OWN RECOGNIZANCE (OR)

A way the defendant can get out of jail, without paying bail, by promising to appear in court when next required to be there. Sometimes called 'personal recogni... (more...)
A way the defendant can get out of jail, without paying bail, by promising to appear in court when next required to be there. Sometimes called 'personal recognizance.' Only those with strong ties to the community, such as a steady job, local family and no history of failing to appear in court, are good candidates for 'OR' release. If the charge is very serious, however, OR may not be an option.

FEDERAL COURT

A branch of the United States government with power derived directly from the U.S. Constitution. Federal courts decide cases involving the U.S. Constitution, fe... (more...)
A branch of the United States government with power derived directly from the U.S. Constitution. Federal courts decide cases involving the U.S. Constitution, federal law--for example, patents, federal taxes, labor law and federal crimes, such as robbing a federally chartered bank--and cases where the parties are from different states and are involved in a dispute for $75,000 or more.

INTERROGATION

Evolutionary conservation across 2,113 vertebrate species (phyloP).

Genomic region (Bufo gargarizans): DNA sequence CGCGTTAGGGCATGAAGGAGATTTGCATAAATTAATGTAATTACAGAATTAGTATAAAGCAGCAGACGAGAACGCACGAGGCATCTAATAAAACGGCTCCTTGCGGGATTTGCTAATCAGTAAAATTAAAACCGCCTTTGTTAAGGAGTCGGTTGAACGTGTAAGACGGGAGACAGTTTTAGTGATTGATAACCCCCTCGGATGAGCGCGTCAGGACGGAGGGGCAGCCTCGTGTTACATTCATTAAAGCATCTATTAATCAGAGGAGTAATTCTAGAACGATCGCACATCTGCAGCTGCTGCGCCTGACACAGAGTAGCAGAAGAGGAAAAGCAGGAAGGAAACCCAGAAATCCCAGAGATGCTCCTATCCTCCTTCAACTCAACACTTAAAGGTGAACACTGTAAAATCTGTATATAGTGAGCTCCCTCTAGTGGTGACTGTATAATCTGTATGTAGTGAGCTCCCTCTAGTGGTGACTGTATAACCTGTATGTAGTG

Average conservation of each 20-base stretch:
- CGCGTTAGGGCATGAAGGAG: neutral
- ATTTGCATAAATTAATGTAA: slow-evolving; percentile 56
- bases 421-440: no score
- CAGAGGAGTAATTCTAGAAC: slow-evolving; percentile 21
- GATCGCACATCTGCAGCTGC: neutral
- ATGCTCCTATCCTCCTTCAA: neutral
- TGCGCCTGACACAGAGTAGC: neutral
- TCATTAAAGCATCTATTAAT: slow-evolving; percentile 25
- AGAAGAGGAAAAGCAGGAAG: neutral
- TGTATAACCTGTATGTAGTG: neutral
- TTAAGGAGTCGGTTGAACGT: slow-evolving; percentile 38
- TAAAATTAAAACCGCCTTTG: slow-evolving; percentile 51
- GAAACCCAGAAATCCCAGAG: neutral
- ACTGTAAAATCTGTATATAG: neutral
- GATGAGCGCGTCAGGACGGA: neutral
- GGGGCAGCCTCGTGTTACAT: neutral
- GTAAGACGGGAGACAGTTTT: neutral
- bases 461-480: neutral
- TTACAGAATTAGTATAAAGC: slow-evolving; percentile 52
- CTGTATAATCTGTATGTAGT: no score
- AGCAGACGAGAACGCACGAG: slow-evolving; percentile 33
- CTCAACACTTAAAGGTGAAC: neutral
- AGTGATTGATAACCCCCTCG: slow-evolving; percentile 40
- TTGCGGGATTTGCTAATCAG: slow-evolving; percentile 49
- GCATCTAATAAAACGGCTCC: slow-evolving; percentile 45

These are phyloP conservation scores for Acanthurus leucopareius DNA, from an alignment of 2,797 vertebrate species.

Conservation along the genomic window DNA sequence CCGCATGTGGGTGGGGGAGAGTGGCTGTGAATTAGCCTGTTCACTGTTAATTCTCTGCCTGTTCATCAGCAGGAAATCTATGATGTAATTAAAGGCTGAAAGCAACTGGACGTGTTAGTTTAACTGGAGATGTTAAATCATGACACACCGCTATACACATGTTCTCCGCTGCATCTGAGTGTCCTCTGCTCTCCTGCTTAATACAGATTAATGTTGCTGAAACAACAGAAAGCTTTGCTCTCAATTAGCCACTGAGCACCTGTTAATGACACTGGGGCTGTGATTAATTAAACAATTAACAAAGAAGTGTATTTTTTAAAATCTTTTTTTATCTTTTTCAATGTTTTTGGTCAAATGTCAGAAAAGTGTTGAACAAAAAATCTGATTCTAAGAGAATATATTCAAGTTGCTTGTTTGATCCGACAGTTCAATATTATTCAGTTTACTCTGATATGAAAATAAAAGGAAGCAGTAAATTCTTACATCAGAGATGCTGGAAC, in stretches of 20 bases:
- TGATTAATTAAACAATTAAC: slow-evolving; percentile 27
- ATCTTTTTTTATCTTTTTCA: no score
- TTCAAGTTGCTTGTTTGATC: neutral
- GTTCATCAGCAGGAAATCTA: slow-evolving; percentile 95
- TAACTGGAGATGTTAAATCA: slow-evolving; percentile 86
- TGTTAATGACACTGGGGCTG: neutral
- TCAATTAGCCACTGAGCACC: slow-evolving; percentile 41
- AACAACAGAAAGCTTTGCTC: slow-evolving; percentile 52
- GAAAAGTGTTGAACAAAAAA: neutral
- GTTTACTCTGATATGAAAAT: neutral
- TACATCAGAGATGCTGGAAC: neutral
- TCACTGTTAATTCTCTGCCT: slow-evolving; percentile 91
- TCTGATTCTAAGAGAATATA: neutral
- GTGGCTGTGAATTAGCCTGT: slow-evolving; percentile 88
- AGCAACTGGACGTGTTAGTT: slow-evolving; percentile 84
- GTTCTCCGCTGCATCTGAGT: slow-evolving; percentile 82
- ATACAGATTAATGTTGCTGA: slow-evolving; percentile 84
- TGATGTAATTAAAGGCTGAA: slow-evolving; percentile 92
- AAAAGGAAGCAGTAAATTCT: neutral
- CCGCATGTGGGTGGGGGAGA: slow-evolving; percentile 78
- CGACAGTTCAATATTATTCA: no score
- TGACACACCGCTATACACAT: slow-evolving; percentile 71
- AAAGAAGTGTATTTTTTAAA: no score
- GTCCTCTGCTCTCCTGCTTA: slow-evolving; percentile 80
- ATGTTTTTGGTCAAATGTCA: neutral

A term that describes vigorous questioning, usually by the police of a suspect in custody. Other than providing his name and address, the suspect is not obligat... (more...)
A term that describes vigorous questioning, usually by the police of a suspect in custody. Other than providing his name and address, the suspect is not obligated to answer the questions, and the fact that he has remained silent generally cannot be used by the prosecution to help prove that he is guilty of a crime. If the suspect has asked for a lawyer, the police must cease questioning. If they do not, they cannot use the answers against the suspect at trial.

MOTION IN LIMINE

A request submitted to the court before trial in an attempt to exclude evidence from the proceedings. A motion in limine is usually made by a party when simply ... (more...)
A request submitted to the court before trial in an attempt to exclude evidence from the proceedings. A motion in limine is usually made by a party when simply the mention of the evidence would prejudice the jury against that party, even if the judge later instructed the jury to disregard the evidence. For example, if a defendant in a criminal trial were questioned and confessed to the crime without having been read his Miranda rights, his lawyer would file a motion in limine to keep evidence of the confession out of the trial.

CHARGE

A formal accusation of criminal activity. The prosecuting attorney decides on the charges, after reviewing police reports, witness statements and any other evid... (more...)
A formal accusation of criminal activity. The prosecuting attorney decides on the charges, after reviewing police reports, witness statements and any other evidence of wrongdoing. Formal charges are announced at an arrested person's arraignment.